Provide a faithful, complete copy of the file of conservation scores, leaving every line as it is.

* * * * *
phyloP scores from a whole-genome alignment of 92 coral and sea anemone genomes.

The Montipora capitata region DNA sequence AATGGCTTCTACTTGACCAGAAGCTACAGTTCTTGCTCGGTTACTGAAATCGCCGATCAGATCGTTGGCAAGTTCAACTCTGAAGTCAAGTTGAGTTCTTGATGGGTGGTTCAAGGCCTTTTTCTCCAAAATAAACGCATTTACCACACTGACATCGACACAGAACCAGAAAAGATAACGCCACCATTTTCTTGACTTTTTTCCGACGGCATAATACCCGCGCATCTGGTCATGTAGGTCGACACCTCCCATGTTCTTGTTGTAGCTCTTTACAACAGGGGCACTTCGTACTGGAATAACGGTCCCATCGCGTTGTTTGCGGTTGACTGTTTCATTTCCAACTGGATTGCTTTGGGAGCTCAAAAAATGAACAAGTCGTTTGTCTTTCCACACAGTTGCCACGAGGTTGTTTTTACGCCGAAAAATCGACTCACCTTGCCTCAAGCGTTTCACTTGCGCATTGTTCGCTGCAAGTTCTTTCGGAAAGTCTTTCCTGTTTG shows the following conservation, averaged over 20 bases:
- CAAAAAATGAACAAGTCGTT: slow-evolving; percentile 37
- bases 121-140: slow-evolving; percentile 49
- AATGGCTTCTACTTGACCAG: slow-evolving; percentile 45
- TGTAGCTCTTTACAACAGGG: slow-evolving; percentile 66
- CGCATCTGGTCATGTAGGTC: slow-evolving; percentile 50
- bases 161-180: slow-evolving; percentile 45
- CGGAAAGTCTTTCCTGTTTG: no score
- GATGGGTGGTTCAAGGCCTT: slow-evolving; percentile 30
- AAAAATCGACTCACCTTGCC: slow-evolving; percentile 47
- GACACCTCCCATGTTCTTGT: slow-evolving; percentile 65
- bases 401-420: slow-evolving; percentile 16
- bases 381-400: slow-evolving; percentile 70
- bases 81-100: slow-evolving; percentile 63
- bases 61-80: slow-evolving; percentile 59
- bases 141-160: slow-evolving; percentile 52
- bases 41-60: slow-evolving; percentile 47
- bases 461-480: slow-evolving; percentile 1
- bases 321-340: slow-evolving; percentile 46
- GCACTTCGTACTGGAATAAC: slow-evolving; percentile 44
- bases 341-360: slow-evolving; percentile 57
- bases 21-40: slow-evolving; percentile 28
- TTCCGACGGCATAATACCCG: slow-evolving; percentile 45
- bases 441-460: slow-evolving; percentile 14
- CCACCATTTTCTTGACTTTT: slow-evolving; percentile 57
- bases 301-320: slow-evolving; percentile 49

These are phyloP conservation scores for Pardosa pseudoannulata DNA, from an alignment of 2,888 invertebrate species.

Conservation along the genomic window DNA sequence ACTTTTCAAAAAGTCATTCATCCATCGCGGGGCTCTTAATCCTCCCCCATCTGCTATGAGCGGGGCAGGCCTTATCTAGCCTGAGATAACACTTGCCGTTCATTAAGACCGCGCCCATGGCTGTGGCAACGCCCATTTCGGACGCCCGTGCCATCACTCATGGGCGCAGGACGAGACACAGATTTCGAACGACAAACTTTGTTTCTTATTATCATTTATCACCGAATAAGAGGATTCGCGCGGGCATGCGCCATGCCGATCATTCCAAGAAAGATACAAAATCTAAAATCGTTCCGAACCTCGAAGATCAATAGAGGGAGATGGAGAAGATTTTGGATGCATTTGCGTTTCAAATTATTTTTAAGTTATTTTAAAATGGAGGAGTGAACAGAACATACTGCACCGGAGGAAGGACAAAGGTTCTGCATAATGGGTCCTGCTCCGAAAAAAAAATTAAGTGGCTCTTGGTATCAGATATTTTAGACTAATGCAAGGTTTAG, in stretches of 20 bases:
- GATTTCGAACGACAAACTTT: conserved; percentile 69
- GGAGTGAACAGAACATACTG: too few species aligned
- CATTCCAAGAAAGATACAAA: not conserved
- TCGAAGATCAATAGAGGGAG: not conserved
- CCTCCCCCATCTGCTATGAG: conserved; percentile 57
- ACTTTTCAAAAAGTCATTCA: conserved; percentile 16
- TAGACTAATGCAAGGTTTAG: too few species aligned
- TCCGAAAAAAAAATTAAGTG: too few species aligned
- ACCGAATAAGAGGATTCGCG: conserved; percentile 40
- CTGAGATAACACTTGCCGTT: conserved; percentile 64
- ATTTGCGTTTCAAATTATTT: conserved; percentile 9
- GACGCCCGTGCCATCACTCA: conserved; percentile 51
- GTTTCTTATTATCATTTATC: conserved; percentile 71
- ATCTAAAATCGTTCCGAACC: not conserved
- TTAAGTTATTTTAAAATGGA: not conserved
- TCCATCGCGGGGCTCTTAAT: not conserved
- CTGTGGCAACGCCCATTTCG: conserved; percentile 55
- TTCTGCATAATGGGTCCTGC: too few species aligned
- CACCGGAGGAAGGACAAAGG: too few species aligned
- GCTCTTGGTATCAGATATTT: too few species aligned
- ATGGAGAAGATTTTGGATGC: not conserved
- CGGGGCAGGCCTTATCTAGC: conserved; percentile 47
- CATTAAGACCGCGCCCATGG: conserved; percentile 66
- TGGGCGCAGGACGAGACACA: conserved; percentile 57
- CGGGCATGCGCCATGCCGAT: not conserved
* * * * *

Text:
phyloP scores from a whole-genome alignment of 92 coral and sea anemone genomes.

The Montipora capitata region DNA sequence AATGGCTTCTACTTGACCAGAAGCTACAGTTCTTGCTCGGTTACTGAAATCGCCGATCAGATCGTTGGCAAGTTCAACTCTGAAGTCAAGTTGAGTTCTTGATGGGTGGTTCAAGGCCTTTTTCTCCAAAATAAACGCATTTACCACACTGACATCGACACAGAACCAGAAAAGATAACGCCACCATTTTCTTGACTTTTTTCCGACGGCATAATACCCGCGCATCTGGTCATGTAGGTCGACACCTCCCATGTTCTTGTTGTAGCTCTTTACAACAGGGGCACTTCGTACTGGAATAACGGTCCCATCGCGTTGTTTGCGGTTGACTGTTTCATTTCCAACTGGATTGCTTTGGGAGCTCAAAAAATGAACAAGTCGTTTGTCTTTCCACACAGTTGCCACGAGGTTGTTTTTACGCCGAAAAATCGACTCACCTTGCCTCAAGCGTTTCACTTGCGCATTGTTCGCTGCAAGTTCTTTCGGAAAGTCTTTCCTGTTTG shows the following conservation, averaged over 20 bases:
- CAAAAAATGAACAAGTCGTT: slow-evolving; percentile 37
- bases 121-140: slow-evolving; percentile 49
- AATGGCTTCTACTTGACCAG: slow-evolving; percentile 45
- TGTAGCTCTTTACAACAGGG: slow-evolving; percentile 66
- CGCATCTGGTCATGTAGGTC: slow-evolving; percentile 50
- bases 161-180: slow-evolving; percentile 45
- CGGAAAGTCTTTCCTGTTTG: no score
- GATGGGTGGTTCAAGGCCTT: slow-evolving; percentile 30
- AAAAATCGACTCACCTTGCC: slow-evolving; percentile 47
- GACACCTCCCATGTTCTTGT: slow-evolving; percentile 65
- bases 401-420: slow-evolving; percentile 16
- bases 381-400: slow-evolving; percentile 70
- bases 81-100: slow-evolving; percentile 63
- bases 61-80: slow-evolving; percentile 59
- bases 141-160: slow-evolving; percentile 52
- bases 41-60: slow-evolving; percentile 47
- bases 461-480: slow-evolving; percentile 1
- bases 321-340: slow-evolving; percentile 46
- GCACTTCGTACTGGAATAAC: slow-evolving; percentile 44
- bases 341-360: slow-evolving; percentile 57
- bases 21-40: slow-evolving; percentile 28
- TTCCGACGGCATAATACCCG: slow-evolving; percentile 45
- bases 441-460: slow-evolving; percentile 14
- CCACCATTTTCTTGACTTTT: slow-evolving; percentile 57
- bases 301-320: slow-evolving; percentile 49

These are phyloP conservation scores for Pardosa pseudoannulata DNA, from an alignment of 2,888 invertebrate species.

Conservation along the genomic window DNA sequence ACTTTTCAAAAAGTCATTCATCCATCGCGGGGCTCTTAATCCTCCCCCATCTGCTATGAGCGGGGCAGGCCTTATCTAGCCTGAGATAACACTTGCCGTTCATTAAGACCGCGCCCATGGCTGTGGCAACGCCCATTTCGGACGCCCGTGCCATCACTCATGGGCGCAGGACGAGACACAGATTTCGAACGACAAACTTTGTTTCTTATTATCATTTATCACCGAATAAGAGGATTCGCGCGGGCATGCGCCATGCCGATCATTCCAAGAAAGATACAAAATCTAAAATCGTTCCGAACCTCGAAGATCAATAGAGGGAGATGGAGAAGATTTTGGATGCATTTGCGTTTCAAATTATTTTTAAGTTATTTTAAAATGGAGGAGTGAACAGAACATACTGCACCGGAGGAAGGACAAAGGTTCTGCATAATGGGTCCTGCTCCGAAAAAAAAATTAAGTGGCTCTTGGTATCAGATATTTTAGACTAATGCAAGGTTTAG, in stretches of 20 bases:
- GATTTCGAACGACAAACTTT: conserved; percentile 69
- GGAGTGAACAGAACATACTG: too few species aligned
- CATTCCAAGAAAGATACAAA: not conserved
- TCGAAGATCAATAGAGGGAG: not conserved
- CCTCCCCCATCTGCTATGAG: conserved; percentile 57
- ACTTTTCAAAAAGTCATTCA: conserved; percentile 16
- TAGACTAATGCAAGGTTTAG: too few species aligned
- TCCGAAAAAAAAATTAAGTG: too few species aligned
- ACCGAATAAGAGGATTCGCG: conserved; percentile 40
- CTGAGATAACACTTGCCGTT: conserved; percentile 64
- ATTTGCGTTTCAAATTATTT: conserved; percentile 9
- GACGCCCGTGCCATCACTCA: conserved; percentile 51
- GTTTCTTATTATCATTTATC: conserved; percentile 71
- ATCTAAAATCGTTCCGAACC: not conserved
- TTAAGTTATTTTAAAATGGA: not conserved
- TCCATCGCGGGGCTCTTAAT: not conserved
- CTGTGGCAACGCCCATTTCG: conserved; percentile 55
- TTCTGCATAATGGGTCCTGC: too few species aligned
- CACCGGAGGAAGGACAAAGG: too few species aligned
- GCTCTTGGTATCAGATATTT: too few species aligned
- ATGGAGAAGATTTTGGATGC: not conserved
- CGGGGCAGGCCTTATCTAGC: conserved; percentile 47
- CATTAAGACCGCGCCCATGG: conserved; percentile 66
- TGGGCGCAGGACGAGACACA: conserved; percentile 57
- CGGGCATGCGCCATGCCGAT: not conserved